Physical activity a powerful antidote for heart failure

By Kerry Ludlam | Emory Nursing | Nov. 21, 2012

Becky Gary and heart failure patient

"As nurses, we're advancing the tools we have to keep patients moving in their daily lives. Nurses are in the unique spot to give patients a different but realistic way to approach their abilities." — Becky Gary (above right)

Becky Gary and heart failure patient
Traditionally, heart failure patients have been treated with a combination of medications and procedures, but in a 2011 study funded by the Emory Heart and Vascular Center, Gary found physical activity also can be a powerful antidote.
Becky Gary talks about exercise and heart disease.
After assessing their ability to do certain household tasks such as climbing stairs, unloading a clothes dryer, and reaching items on a shelf, Gary found that heart failure patients were dramatically underperforming in even the simplest tasks.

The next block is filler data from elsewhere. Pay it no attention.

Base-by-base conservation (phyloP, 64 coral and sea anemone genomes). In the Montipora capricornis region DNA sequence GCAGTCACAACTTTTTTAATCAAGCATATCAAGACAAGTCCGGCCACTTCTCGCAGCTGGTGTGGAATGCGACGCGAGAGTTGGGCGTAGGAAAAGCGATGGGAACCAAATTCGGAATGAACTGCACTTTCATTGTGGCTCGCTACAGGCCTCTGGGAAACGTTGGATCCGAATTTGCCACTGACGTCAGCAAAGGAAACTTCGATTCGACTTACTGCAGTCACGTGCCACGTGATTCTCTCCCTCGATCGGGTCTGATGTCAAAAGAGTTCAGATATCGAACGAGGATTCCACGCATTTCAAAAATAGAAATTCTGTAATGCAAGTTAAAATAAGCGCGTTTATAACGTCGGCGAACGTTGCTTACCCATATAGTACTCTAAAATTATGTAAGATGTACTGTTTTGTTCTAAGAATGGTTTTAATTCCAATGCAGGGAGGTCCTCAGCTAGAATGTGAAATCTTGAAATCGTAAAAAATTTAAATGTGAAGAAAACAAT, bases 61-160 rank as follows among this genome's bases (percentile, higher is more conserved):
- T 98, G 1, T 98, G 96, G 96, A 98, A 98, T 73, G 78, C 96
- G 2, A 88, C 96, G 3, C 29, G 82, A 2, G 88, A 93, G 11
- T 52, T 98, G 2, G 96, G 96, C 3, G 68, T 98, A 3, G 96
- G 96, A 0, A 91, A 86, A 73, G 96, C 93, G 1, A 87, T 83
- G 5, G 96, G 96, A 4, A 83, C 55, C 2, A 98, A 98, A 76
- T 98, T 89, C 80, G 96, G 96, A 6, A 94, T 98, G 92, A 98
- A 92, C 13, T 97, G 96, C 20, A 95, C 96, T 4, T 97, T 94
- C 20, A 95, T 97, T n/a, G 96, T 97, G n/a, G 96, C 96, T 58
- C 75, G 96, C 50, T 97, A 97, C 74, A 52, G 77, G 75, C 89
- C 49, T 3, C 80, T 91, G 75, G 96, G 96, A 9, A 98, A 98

Becky Gary talks about exercise and heart disease.
"What we found was that being physically active improves many functions of heart failure patients," says Becky Gary. "Most of the heart failure disease severity markers have been shown over time to decrease with exercise."
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Traditionally, heart failure patients have been treated with a combination of medications and procedures, but as Becky Gary found in a 2011 study funded by the Emory Heart and Vascular Center, physical activity also can be a powerful antidote. Gary, an associate professor in the School of Nursing, and colleagues followed 24 heart failure patients at Emory Healthcare through a home-based exercise program that included aerobic and resistance training. While previous studies have evaluated heart failure patients through endurance testing on a treadmill, their trial is one of the first to use a physical function test to measure upper and lower body strength, flexibility, balance, and coordination. These often are strong indicators of a patient's ability to function in everyday settings.

After assessing their ability to do certain household tasks such as climbing stairs, unloading a clothes dryer, and reaching items on a shelf, Gary found that heart failure patients were dramatically underperforming in even the simplest tasks.

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